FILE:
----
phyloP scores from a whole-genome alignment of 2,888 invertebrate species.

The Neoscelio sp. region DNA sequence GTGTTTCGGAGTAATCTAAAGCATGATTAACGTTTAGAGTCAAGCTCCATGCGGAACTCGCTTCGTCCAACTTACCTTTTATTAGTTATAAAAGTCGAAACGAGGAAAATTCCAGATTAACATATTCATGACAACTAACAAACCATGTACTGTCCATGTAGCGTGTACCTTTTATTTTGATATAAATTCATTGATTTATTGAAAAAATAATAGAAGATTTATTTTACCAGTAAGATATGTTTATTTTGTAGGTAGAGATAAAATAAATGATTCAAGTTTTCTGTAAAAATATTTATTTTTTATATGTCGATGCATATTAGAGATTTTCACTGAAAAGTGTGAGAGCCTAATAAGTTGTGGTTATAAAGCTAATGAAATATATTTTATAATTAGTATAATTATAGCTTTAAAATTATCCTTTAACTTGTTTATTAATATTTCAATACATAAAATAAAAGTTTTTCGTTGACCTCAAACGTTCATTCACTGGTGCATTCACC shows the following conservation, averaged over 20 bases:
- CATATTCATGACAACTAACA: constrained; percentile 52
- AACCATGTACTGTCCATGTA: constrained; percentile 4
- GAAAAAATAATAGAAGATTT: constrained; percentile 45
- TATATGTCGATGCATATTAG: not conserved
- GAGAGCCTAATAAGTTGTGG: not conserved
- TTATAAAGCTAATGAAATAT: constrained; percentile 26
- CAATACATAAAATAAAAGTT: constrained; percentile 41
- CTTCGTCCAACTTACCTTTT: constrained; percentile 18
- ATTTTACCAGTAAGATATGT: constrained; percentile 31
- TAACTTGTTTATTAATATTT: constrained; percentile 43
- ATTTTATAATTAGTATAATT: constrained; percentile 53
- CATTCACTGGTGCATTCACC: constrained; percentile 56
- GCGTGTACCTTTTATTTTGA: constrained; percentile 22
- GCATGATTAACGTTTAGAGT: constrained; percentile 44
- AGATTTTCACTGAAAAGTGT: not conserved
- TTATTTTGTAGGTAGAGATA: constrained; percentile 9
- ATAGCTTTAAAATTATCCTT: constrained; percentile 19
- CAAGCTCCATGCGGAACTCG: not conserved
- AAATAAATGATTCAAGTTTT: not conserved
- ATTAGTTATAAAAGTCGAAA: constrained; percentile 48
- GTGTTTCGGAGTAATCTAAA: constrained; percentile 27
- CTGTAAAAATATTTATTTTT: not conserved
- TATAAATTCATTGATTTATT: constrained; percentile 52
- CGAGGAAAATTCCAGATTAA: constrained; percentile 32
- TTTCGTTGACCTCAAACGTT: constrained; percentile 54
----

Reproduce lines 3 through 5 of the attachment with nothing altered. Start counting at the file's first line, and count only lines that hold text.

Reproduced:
- CATATTCATGACAACTAACA: constrained; percentile 52
- AACCATGTACTGTCCATGTA: constrained; percentile 4
- GAAAAAATAATAGAAGATTT: constrained; percentile 45